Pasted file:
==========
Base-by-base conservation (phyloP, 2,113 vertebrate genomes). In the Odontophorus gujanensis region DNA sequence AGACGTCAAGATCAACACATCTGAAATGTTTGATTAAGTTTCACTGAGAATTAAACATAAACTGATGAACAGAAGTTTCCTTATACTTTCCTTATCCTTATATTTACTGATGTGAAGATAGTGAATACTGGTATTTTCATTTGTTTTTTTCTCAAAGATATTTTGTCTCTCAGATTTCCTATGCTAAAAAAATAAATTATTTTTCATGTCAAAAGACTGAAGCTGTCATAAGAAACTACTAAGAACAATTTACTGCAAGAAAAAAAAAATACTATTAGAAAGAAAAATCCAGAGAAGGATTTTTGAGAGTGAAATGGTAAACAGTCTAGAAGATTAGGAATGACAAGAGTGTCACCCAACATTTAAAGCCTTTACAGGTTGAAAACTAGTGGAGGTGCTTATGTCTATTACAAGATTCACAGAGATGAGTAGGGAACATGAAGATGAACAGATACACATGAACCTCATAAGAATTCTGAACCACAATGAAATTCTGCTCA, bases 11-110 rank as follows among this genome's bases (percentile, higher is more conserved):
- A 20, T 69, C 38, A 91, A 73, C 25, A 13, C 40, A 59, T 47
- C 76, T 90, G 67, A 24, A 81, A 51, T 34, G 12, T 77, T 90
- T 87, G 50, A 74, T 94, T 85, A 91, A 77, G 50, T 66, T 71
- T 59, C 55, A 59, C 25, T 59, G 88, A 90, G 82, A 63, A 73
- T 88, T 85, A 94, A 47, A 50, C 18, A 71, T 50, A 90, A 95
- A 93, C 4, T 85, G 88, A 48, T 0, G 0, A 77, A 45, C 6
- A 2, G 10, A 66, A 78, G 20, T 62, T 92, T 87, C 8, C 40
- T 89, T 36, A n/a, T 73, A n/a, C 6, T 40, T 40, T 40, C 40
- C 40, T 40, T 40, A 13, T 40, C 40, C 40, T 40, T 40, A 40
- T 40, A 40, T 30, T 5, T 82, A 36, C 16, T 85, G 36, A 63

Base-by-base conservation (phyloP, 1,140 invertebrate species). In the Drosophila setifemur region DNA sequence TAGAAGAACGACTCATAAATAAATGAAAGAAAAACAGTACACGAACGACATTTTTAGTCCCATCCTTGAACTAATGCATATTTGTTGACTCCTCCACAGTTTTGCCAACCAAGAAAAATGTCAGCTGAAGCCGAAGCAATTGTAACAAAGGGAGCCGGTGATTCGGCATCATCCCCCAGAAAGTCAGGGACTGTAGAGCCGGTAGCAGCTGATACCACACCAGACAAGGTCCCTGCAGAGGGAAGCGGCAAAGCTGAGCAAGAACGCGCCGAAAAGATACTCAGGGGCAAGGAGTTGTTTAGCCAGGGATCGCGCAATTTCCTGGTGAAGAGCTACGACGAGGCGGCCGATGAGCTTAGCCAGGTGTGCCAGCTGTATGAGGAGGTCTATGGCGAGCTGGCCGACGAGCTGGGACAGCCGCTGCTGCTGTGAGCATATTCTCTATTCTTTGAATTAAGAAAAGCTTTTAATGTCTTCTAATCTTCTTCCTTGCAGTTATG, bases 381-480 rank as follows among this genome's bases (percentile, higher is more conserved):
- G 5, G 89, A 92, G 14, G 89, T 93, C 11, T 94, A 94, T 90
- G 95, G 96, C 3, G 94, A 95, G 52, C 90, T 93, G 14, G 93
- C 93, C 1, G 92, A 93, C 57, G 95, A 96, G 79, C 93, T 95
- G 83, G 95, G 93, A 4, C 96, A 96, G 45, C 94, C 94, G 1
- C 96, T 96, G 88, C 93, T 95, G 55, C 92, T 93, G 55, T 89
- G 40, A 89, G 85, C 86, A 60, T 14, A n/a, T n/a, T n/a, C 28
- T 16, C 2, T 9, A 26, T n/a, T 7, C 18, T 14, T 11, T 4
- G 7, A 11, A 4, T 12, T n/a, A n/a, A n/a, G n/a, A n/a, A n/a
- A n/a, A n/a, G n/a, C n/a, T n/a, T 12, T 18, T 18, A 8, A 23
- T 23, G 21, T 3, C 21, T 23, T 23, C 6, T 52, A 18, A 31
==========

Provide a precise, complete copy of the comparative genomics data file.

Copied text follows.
Base-by-base conservation (phyloP, 2,113 vertebrate genomes). In the Odontophorus gujanensis region DNA sequence AGACGTCAAGATCAACACATCTGAAATGTTTGATTAAGTTTCACTGAGAATTAAACATAAACTGATGAACAGAAGTTTCCTTATACTTTCCTTATCCTTATATTTACTGATGTGAAGATAGTGAATACTGGTATTTTCATTTGTTTTTTTCTCAAAGATATTTTGTCTCTCAGATTTCCTATGCTAAAAAAATAAATTATTTTTCATGTCAAAAGACTGAAGCTGTCATAAGAAACTACTAAGAACAATTTACTGCAAGAAAAAAAAAATACTATTAGAAAGAAAAATCCAGAGAAGGATTTTTGAGAGTGAAATGGTAAACAGTCTAGAAGATTAGGAATGACAAGAGTGTCACCCAACATTTAAAGCCTTTACAGGTTGAAAACTAGTGGAGGTGCTTATGTCTATTACAAGATTCACAGAGATGAGTAGGGAACATGAAGATGAACAGATACACATGAACCTCATAAGAATTCTGAACCACAATGAAATTCTGCTCA, bases 11-110 rank as follows among this genome's bases (percentile, higher is more conserved):
- A 20, T 69, C 38, A 91, A 73, C 25, A 13, C 40, A 59, T 47
- C 76, T 90, G 67, A 24, A 81, A 51, T 34, G 12, T 77, T 90
- T 87, G 50, A 74, T 94, T 85, A 91, A 77, G 50, T 66, T 71
- T 59, C 55, A 59, C 25, T 59, G 88, A 90, G 82, A 63, A 73
- T 88, T 85, A 94, A 47, A 50, C 18, A 71, T 50, A 90, A 95
- A 93, C 4, T 85, G 88, A 48, T 0, G 0, A 77, A 45, C 6
- A 2, G 10, A 66, A 78, G 20, T 62, T 92, T 87, C 8, C 40
- T 89, T 36, A n/a, T 73, A n/a, C 6, T 40, T 40, T 40, C 40
- C 40, T 40, T 40, A 13, T 40, C 40, C 40, T 40, T 40, A 40
- T 40, A 40, T 30, T 5, T 82, A 36, C 16, T 85, G 36, A 63

Base-by-base conservation (phyloP, 1,140 invertebrate species). In the Drosophila setifemur region DNA sequence TAGAAGAACGACTCATAAATAAATGAAAGAAAAACAGTACACGAACGACATTTTTAGTCCCATCCTTGAACTAATGCATATTTGTTGACTCCTCCACAGTTTTGCCAACCAAGAAAAATGTCAGCTGAAGCCGAAGCAATTGTAACAAAGGGAGCCGGTGATTCGGCATCATCCCCCAGAAAGTCAGGGACTGTAGAGCCGGTAGCAGCTGATACCACACCAGACAAGGTCCCTGCAGAGGGAAGCGGCAAAGCTGAGCAAGAACGCGCCGAAAAGATACTCAGGGGCAAGGAGTTGTTTAGCCAGGGATCGCGCAATTTCCTGGTGAAGAGCTACGACGAGGCGGCCGATGAGCTTAGCCAGGTGTGCCAGCTGTATGAGGAGGTCTATGGCGAGCTGGCCGACGAGCTGGGACAGCCGCTGCTGCTGTGAGCATATTCTCTATTCTTTGAATTAAGAAAAGCTTTTAATGTCTTCTAATCTTCTTCCTTGCAGTTATG, bases 381-480 rank as follows among this genome's bases (percentile, higher is more conserved):
- G 5, G 89, A 92, G 14, G 89, T 93, C 11, T 94, A 94, T 90
- G 95, G 96, C 3, G 94, A 95, G 52, C 90, T 93, G 14, G 93
- C 93, C 1, G 92, A 93, C 57, G 95, A 96, G 79, C 93, T 95
- G 83, G 95, G 93, A 4, C 96, A 96, G 45, C 94, C 94, G 1
- C 96, T 96, G 88, C 93, T 95, G 55, C 92, T 93, G 55, T 89
- G 40, A 89, G 85, C 86, A 60, T 14, A n/a, T n/a, T n/a, C 28
- T 16, C 2, T 9, A 26, T n/a, T 7, C 18, T 14, T 11, T 4
- G 7, A 11, A 4, T 12, T n/a, A n/a, A n/a, G n/a, A n/a, A n/a
- A n/a, A n/a, G n/a, C n/a, T n/a, T 12, T 18, T 18, A 8, A 23
- T 23, G 21, T 3, C 21, T 23, T 23, C 6, T 52, A 18, A 31